France’s wind power sector came a step closer on Thursday to resolving a procedural wrangle over European Union rules on approval of state subsidies that has held back investment in the industry since 2011.
The bloc’s chief legal adviser confirmed that a subsidised “feed-in” tariff announced by France in 2008, to encourage wind power, constituted state aid, so Paris should have notified the European Commission about it in advance.
France’s failure to follow this procedure gave a basis for an anti-onshore-wind power pressure group, Vent de Colere – Wind of Anger – to challenge the feed-in tariff in 2011 in a French court, which turned to the EU for advice.
The resulting lack of clarity has discouraged lenders from providing investment to the sector.
Thursday’s announcement clears the way for France to announce new tariffs again, this time following the necessary notification process.
“The positive point is that we are now going to be able to move to the next step with the immediate launch of a new decree with notification to the European Commission,” said Nicolas Wolff, head of one of France wind power industry lobby.
“We would like the government to react immediately,” he said.
No one at the energy ministry was immediately available to comment.
The EU’s court of justice advocate general Miilo Jaaskinen said in a statement on Thursday the French feed-in tariff system fell within the concept of aid granted by the state or through state resources.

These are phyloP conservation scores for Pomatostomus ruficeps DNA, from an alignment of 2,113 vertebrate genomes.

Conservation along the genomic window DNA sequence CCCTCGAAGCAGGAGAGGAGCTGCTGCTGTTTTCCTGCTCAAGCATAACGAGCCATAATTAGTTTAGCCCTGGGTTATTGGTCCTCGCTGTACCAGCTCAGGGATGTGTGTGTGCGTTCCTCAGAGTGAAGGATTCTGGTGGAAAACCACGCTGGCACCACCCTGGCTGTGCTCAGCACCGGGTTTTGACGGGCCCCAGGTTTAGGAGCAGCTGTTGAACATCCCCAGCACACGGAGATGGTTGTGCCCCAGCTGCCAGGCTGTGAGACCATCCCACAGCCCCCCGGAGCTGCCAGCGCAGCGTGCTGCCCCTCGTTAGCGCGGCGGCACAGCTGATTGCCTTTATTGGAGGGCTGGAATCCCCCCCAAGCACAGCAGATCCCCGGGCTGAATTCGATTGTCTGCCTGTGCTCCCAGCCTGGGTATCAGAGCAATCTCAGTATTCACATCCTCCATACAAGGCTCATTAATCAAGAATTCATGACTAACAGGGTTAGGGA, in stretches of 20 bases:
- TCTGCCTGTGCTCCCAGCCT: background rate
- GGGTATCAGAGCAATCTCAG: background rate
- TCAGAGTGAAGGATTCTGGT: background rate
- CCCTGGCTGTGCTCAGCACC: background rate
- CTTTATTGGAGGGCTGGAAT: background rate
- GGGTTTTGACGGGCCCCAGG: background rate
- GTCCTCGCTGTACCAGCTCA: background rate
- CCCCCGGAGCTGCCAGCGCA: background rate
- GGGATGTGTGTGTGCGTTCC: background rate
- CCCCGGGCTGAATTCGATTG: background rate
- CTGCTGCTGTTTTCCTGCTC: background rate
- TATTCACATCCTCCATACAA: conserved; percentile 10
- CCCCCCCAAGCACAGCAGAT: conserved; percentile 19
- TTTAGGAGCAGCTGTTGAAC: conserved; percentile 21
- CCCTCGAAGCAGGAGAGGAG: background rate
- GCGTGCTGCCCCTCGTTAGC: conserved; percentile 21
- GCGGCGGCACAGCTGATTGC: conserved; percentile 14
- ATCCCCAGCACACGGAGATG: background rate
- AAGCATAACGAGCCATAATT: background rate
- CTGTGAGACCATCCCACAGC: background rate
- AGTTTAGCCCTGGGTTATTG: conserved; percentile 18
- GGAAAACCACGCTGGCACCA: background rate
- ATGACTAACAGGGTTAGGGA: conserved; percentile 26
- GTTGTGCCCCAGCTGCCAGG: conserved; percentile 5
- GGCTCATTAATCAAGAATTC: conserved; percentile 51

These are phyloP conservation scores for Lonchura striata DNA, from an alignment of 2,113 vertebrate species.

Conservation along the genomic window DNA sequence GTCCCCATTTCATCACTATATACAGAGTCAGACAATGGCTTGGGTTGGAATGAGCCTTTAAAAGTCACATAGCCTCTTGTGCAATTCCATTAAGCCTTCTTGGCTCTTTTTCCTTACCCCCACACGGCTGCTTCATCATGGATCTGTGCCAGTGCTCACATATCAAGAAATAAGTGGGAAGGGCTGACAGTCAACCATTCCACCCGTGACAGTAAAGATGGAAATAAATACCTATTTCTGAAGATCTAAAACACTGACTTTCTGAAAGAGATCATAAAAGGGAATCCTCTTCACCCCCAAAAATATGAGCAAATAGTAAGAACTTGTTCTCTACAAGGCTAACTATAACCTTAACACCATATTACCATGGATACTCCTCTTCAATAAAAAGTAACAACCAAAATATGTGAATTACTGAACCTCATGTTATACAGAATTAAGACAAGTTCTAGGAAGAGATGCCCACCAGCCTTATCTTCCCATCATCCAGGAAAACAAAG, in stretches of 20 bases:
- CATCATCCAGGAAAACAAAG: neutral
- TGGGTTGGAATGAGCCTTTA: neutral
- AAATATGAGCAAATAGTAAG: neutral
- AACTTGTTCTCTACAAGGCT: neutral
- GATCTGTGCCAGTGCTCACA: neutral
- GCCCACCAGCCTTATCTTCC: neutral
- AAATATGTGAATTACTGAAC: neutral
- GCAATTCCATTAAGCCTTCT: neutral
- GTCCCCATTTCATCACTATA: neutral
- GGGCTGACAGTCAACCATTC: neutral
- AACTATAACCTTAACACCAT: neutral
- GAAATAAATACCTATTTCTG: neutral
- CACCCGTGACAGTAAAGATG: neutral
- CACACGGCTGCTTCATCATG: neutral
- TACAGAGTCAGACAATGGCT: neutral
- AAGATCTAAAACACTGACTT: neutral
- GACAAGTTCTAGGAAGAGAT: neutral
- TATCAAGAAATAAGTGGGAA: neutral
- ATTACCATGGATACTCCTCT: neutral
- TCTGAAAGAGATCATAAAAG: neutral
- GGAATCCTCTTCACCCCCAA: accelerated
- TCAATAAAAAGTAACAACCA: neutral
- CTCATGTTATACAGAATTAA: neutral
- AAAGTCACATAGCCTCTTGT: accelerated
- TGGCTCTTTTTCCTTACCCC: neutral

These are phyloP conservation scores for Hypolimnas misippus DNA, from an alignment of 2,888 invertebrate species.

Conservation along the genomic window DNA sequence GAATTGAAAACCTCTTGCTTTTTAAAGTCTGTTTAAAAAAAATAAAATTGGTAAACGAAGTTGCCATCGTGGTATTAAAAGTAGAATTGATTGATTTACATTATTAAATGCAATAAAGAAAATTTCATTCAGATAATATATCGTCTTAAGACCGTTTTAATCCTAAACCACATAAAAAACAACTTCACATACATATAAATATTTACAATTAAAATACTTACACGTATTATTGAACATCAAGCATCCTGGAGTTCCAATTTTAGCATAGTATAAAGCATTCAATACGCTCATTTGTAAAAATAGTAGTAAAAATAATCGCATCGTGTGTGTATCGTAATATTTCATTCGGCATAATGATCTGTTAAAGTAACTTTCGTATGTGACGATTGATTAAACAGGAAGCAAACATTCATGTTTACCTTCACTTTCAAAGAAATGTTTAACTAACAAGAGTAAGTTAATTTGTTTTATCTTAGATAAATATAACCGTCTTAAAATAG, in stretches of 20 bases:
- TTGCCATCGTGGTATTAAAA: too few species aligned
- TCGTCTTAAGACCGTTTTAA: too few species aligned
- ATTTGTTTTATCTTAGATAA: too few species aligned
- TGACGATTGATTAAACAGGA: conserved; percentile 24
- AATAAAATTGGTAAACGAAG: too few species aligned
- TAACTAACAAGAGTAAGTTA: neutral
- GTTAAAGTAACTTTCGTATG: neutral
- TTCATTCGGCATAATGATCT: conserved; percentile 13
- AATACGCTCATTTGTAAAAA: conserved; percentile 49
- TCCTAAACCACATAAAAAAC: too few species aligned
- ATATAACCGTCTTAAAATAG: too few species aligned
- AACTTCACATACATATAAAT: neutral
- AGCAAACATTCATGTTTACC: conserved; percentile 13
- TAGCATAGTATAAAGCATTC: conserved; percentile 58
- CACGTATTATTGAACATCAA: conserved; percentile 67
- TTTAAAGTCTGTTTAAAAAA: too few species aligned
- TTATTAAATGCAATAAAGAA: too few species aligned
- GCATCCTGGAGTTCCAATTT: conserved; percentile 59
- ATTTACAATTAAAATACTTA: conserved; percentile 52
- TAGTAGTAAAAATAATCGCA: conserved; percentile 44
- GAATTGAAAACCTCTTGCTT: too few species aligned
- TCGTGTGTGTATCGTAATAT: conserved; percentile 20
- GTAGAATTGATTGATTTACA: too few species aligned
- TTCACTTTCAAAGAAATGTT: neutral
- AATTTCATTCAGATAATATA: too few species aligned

Several steps remain before the government issues a new feed-in tariff decree, which obliges state-controlled power company EDF to buy power generated from wind at rates that will encourage investment in new turbines.
The French court, the Conseil d’Etat, referred the case to the EU Court of Justice in Luxembourg, which will now determine whether the tariffs constitute undeclared state aid. If this is confirmed, the French court is expected to annul the 2008 tariff decree.
Wind power companies have been frustrated by the French government’s refusal to issue a new decree before the EU court decision, expected in 2-3 months, according to industry sources.
France under former president Nicolas Sarkozy set itself a 2020 target to install 25,000 megawatt (MW) of wind power capacity supplying 10 percent of French electricity production.
But only 757 MW of onshore capacity was added to the grid in 2012, bringing the total to 7,449 MW, compared with more than 30,000 MW in Germany.
Wind – onshore and offshore – makes up just over 3 percent of France’s electricity production, which remains heavily reliant on nuclear capacity. (Reporting by Marion Douet, Michel Rose and Muriel Boselli; Editing by Anthony Barker)
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